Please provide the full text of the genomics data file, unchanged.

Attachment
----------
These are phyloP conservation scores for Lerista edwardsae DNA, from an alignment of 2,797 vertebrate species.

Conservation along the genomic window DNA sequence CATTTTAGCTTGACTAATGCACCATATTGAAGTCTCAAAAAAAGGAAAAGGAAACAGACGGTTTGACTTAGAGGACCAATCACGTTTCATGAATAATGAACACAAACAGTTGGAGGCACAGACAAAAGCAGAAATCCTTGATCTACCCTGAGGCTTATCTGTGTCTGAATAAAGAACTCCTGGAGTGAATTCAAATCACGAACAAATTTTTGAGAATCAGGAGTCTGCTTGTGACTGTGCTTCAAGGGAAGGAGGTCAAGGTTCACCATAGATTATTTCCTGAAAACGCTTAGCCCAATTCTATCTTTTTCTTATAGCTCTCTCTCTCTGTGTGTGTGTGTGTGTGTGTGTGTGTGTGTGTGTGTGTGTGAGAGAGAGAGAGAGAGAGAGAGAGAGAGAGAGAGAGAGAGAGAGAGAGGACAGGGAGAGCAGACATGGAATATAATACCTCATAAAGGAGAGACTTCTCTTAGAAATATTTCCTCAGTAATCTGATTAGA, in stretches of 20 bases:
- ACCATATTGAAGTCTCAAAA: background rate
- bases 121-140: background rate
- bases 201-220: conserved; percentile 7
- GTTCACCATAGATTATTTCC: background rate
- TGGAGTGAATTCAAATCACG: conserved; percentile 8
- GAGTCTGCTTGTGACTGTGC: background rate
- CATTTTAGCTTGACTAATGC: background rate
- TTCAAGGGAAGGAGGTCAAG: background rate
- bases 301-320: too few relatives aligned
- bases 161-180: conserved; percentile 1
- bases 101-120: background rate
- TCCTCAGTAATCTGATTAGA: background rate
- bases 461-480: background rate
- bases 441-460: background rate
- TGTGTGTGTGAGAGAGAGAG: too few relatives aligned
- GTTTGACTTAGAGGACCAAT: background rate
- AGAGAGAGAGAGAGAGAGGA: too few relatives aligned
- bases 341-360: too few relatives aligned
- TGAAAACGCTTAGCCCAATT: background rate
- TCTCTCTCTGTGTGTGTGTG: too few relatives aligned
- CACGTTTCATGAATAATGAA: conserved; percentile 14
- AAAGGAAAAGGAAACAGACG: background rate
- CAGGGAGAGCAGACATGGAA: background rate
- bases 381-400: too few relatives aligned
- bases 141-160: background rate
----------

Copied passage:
These are phyloP conservation scores for Lerista edwardsae DNA, from an alignment of 2,797 vertebrate species.

Conservation along the genomic window DNA sequence CATTTTAGCTTGACTAATGCACCATATTGAAGTCTCAAAAAAAGGAAAAGGAAACAGACGGTTTGACTTAGAGGACCAATCACGTTTCATGAATAATGAACACAAACAGTTGGAGGCACAGACAAAAGCAGAAATCCTTGATCTACCCTGAGGCTTATCTGTGTCTGAATAAAGAACTCCTGGAGTGAATTCAAATCACGAACAAATTTTTGAGAATCAGGAGTCTGCTTGTGACTGTGCTTCAAGGGAAGGAGGTCAAGGTTCACCATAGATTATTTCCTGAAAACGCTTAGCCCAATTCTATCTTTTTCTTATAGCTCTCTCTCTCTGTGTGTGTGTGTGTGTGTGTGTGTGTGTGTGTGTGTGTGTGAGAGAGAGAGAGAGAGAGAGAGAGAGAGAGAGAGAGAGAGAGAGAGAGGACAGGGAGAGCAGACATGGAATATAATACCTCATAAAGGAGAGACTTCTCTTAGAAATATTTCCTCAGTAATCTGATTAGA, in stretches of 20 bases:
- ACCATATTGAAGTCTCAAAA: background rate
- bases 121-140: background rate
- bases 201-220: conserved; percentile 7
- GTTCACCATAGATTATTTCC: background rate
- TGGAGTGAATTCAAATCACG: conserved; percentile 8
- GAGTCTGCTTGTGACTGTGC: background rate
- CATTTTAGCTTGACTAATGC: background rate
- TTCAAGGGAAGGAGGTCAAG: background rate
- bases 301-320: too few relatives aligned
- bases 161-180: conserved; percentile 1
- bases 101-120: background rate
- TCCTCAGTAATCTGATTAGA: background rate
- bases 461-480: background rate
- bases 441-460: background rate
- TGTGTGTGTGAGAGAGAGAG: too few relatives aligned
- GTTTGACTTAGAGGACCAAT: background rate
- AGAGAGAGAGAGAGAGAGGA: too few relatives aligned
- bases 341-360: too few relatives aligned
- TGAAAACGCTTAGCCCAATT: background rate
- TCTCTCTCTGTGTGTGTGTG: too few relatives aligned
- CACGTTTCATGAATAATGAA: conserved; percentile 14
- AAAGGAAAAGGAAACAGACG: background rate
- CAGGGAGAGCAGACATGGAA: background rate
- bases 381-400: too few relatives aligned
- bases 141-160: background rate